So what happened this year that got the politicians and others so upset with ballot-box budgeting? California faced a $42 billion budget deficit. After a round of spending cuts and $12 billion in new taxes, the governor and the legislature called for a special election and placed a number of propositions on the ballot that would have increased taxes an additional $16 billion and allowed for billions more in borrowing and fund shifts. Voters shot those measures down in May.

After much bickering, lawmakers nearly closed the deficit with severe cuts, but left the governor with a $1 billion deficit to close on his own. He did so by using his line-item veto to strike, among other things, $500 million for in-home care, transportation assistance and other social services.

Now the governor is being sued by a whole host of special-interest groups, including a coalition of organizations representing the disabled. Those organizations (along with Mr. Steinberg, who has filed a separate suit), claim that the governor cannot constitutionally cut spending beyond what the legislature has already cut. The suits ignore that the governor is bound by a constitutional requirement that the state's budget be balanced—but in any case have nothing to do with spending that is mandated by ballot initiatives.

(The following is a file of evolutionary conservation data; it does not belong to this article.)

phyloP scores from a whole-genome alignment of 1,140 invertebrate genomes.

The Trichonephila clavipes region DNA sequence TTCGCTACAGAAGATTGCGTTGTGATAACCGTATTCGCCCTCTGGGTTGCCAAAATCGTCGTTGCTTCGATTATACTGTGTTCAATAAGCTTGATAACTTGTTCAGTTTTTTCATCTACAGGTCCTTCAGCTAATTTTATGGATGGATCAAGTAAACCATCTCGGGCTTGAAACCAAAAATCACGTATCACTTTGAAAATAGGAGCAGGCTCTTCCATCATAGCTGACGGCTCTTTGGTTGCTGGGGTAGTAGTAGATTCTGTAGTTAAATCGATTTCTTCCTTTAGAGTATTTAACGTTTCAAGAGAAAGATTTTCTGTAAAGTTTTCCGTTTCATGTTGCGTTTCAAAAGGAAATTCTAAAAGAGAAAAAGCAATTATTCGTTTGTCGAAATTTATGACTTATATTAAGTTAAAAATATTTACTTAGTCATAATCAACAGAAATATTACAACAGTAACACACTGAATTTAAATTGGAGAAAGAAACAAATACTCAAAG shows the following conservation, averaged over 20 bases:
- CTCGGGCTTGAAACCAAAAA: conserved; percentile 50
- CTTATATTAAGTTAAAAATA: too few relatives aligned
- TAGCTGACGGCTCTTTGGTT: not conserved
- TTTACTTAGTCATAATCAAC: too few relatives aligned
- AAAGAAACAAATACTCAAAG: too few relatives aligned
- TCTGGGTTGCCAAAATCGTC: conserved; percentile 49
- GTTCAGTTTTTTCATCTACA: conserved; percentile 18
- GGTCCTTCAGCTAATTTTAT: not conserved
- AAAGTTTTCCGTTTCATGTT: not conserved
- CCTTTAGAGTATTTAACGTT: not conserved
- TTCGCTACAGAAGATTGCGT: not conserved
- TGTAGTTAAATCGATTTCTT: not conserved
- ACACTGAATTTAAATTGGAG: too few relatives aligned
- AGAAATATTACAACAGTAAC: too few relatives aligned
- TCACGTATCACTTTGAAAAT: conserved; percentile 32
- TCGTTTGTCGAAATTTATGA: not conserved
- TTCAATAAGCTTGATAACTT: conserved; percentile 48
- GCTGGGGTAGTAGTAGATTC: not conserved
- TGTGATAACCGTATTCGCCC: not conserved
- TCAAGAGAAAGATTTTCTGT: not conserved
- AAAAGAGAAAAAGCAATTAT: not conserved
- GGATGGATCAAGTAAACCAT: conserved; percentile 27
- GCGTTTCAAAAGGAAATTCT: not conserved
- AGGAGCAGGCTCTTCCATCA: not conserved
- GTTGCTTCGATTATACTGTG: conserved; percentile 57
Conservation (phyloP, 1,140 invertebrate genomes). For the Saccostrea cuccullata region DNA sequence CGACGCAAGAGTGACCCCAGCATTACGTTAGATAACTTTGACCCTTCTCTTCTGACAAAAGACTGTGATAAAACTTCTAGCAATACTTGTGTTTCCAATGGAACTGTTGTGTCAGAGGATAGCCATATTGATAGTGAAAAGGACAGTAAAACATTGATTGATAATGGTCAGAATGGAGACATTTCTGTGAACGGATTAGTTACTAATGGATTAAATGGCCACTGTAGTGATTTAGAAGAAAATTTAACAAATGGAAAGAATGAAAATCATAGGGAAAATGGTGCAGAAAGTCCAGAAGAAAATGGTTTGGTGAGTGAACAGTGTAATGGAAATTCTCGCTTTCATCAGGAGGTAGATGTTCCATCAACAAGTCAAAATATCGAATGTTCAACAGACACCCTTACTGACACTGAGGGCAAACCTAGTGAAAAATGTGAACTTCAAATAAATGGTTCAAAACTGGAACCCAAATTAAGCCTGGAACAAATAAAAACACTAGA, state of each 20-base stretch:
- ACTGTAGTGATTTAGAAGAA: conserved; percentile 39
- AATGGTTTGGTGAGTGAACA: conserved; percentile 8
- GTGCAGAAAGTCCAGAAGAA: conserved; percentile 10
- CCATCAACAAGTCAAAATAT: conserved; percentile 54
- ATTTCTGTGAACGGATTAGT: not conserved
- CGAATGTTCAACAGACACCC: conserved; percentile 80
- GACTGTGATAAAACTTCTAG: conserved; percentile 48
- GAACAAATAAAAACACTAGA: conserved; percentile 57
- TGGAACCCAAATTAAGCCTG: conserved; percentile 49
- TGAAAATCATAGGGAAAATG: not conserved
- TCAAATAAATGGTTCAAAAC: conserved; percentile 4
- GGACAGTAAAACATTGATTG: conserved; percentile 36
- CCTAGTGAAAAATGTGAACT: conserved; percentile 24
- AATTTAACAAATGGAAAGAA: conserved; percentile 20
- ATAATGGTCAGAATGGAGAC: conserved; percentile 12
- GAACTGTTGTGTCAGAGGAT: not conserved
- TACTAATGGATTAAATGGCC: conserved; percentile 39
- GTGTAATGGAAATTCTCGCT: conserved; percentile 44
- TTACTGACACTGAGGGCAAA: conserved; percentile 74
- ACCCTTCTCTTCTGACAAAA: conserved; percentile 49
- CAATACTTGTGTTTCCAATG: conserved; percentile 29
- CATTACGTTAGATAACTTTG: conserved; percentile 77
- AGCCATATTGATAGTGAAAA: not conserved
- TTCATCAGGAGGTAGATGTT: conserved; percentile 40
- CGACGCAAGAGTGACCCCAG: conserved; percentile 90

In looking for the causes of the state's budget mess, a good place to start is with the unionized public employees, who have filed their own lawsuit against the budget. Public union ranks have grown a whopping 37% since 1990 and consume about one-third of the $85 billion budget in wages and benefits. California also faces a total unfunded future liability of about $110 billion for pensions and health-care benefits. Still, the state's chapter of the Service Employees International Union and other unions are suing the state because their members are being asked to take a few days of furlough to save the state about $1.5 billion. The unions say this is an illegal pay cut. Regardless of whether it is, ballot initiatives are not the issue.